Living with Retinitis Pigmentosa

I’m sitting with my kids and parents at the Look Out restaurant in Hout Bay when a man approaches our table.

‘You have beautiful eyes. Really beautiful. I just had to come over and tell you that.’

Although I have been offered this compliment throughout my life, I’m still flattered. Especially since I am becoming aware of fine wrinkles and grey hairs appearing at a frighteningly rapid speed.

‘Thank you so much,’ I reply with a smile (possibly fluttering my eyelashes).

I turn back to my table  and reach for the salt. The back of my hand brushes against something and a shatter of glass sounds through the restaurant.

‘Oh dear,’ says my mom who is sitting to the right of me. I look over at her and with horror, take in that my mom’s  lap is covered in red wine and that there are a countless pieces of glass shattered on the floor. ‘Damn’, I think, ‘I’ve done it again’. These days, a meal isn’t complete without me knocking something over.  A waiter has come scurrying over and I am sure that everyone in the restaurant is staring.

It’s because I lost my concentration for a moment when that man complimented me on my beautiful eyes. I was flattered then, but right now, in all honesty, I would swop my beautiful blue eyes for any pair of eyes at all, as long as they had 100 percent vision. Or even 50 percent vision. Yes, I am blessed with beautiful blue eyes, but I am cursed with Retinitis Pigmentosa, a genetically inherited eye disorder where the sufferers’ peripheral vision disappears, leaving them with tunnel vision and finally robbing them of their sight altogether. It also dramatically affects your night vision, essentially leaving you completely blind at night where sighted people can still see quite well.

Luckily, my mother is saintly in her patience and reassures me that the wine spill is fine, even though I know it must be uncomfortable and she probably won’t get the red stain out of her trousers. In fact all those who love me and are close to me are considerate and aware. My lovely girlfriend always holds me close and steers me through the busy city centre, my kids grab my hand to cross the road, warning me when there is a step coming up.

Although my family knows about my eyesight, most people don’t. It’s not uncommon for casual acquaintances to inform me that they waved to me for ages the day before and  to ask why I had ignored them. Or for me to be introduced to someone, not realizing thatt they are trying to shake my hand. It is generally their confused look that indicates to me that they have probably offered their hand for me.

Grocery shopping can be a nightmare. No one is thrilled to have someone push a trolley into the back of their legs. If I try to apologize and explain that I’m partially sighted it only confuses them.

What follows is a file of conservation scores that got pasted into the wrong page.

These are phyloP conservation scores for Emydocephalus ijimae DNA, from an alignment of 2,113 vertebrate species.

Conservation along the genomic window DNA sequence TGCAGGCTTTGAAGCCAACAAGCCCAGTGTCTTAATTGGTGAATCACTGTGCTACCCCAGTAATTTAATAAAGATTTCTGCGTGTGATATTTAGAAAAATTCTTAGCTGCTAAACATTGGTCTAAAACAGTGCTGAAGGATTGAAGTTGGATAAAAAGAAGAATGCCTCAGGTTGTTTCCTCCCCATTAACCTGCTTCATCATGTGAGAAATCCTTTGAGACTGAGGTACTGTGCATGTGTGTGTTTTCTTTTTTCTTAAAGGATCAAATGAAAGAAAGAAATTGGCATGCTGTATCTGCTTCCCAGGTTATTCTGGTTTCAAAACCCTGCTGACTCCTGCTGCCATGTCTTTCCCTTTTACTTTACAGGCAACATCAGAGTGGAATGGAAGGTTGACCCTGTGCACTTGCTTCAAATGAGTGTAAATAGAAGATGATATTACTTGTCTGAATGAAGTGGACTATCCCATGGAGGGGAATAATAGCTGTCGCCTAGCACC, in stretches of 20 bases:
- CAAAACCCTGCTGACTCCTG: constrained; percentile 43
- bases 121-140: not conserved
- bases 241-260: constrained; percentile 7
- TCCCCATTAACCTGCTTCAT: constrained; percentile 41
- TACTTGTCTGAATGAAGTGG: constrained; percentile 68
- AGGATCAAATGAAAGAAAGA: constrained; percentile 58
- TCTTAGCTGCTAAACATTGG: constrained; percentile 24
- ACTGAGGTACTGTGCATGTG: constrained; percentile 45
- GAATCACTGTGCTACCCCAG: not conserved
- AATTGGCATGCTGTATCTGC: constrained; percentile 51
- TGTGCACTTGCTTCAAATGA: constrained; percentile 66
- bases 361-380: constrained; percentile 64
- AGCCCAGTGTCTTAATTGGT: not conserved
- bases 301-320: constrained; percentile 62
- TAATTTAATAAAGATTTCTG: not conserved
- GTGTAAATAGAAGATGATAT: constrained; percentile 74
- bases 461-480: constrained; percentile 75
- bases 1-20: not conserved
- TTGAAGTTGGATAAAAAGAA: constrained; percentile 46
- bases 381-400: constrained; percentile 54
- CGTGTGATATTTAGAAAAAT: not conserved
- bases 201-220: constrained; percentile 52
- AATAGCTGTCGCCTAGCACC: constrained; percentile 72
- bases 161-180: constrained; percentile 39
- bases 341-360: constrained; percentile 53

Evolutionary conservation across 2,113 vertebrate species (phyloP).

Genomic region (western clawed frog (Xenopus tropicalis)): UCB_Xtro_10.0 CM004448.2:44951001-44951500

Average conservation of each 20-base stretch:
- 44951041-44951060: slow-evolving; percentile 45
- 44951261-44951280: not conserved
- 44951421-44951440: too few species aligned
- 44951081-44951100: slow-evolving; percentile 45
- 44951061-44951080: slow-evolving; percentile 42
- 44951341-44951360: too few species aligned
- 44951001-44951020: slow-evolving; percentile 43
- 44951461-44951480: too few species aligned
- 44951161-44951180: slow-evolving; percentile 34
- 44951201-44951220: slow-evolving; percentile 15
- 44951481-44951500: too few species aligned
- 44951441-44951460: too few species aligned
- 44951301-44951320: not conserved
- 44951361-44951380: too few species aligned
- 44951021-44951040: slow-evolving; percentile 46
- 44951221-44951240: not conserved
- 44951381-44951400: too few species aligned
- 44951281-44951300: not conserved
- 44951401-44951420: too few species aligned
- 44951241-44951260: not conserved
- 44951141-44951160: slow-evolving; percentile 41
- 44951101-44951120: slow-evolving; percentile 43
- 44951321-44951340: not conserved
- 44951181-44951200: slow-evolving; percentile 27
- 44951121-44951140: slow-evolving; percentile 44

Having lunch with my kids

Having lunch with my kids

PR vision. This is more or less how I see my kids when I sit across a table from them, focusing on my daughter Hannah's face

RP vision. This is more or less how I see my kids when I sit across a table from them, focusing on my daughter Hannah’s face

Although I am perfectly capable of running a busy household looking after four kids, we have all had to compensate. The kids know that if they leave something on the floor, I’ll probably trip over it, and they know to give me a wide berth when I’m cooking in the kitchen, especially when I’m rushed. (side note. It is NEVER a good idea to be rushed when you have RP, as it is bound to cause accidents)

There are oh so many more challenges, far too many to mention, however the biggest psychological challenge for me to overcome is the fear of deterioration. No one can tell me how fast my eyesight will disappear, and if I’m honest, I am terrified of going blind. Will I walk into walls, what if I don’t see the fly in my soup, how much more vulnerable will I be? I have a dear friend who has been completely blind from birth who is unbelievably independent and cheerful. I cannot imagine I could be like this. In truth, I have been sighted for most of my life and in spite of compensating as my eyesight deteriorates, my legs are often covered in bruises and I have had concussion twice.  I would love to say that I am brave and facing this head on, but there are days I feel in a flat panic.  I don’t want to go blind. I’m scared of the dark. How will I cope when reaching over for the side light can no longer offer me reassurance after midnight?

Luckily these feelings don’t plague me often. Mostly I go about from day to day. I live with a hope that my sight won’t fade too fast. I live with the cautious optimism that one day there just might be a way to restore ones sight and turn the tide on Retinitis Pigmentosa.

I mourn for the sight that I’ve lost and feel extreme gratitude for the sight I have left. Long may it last.

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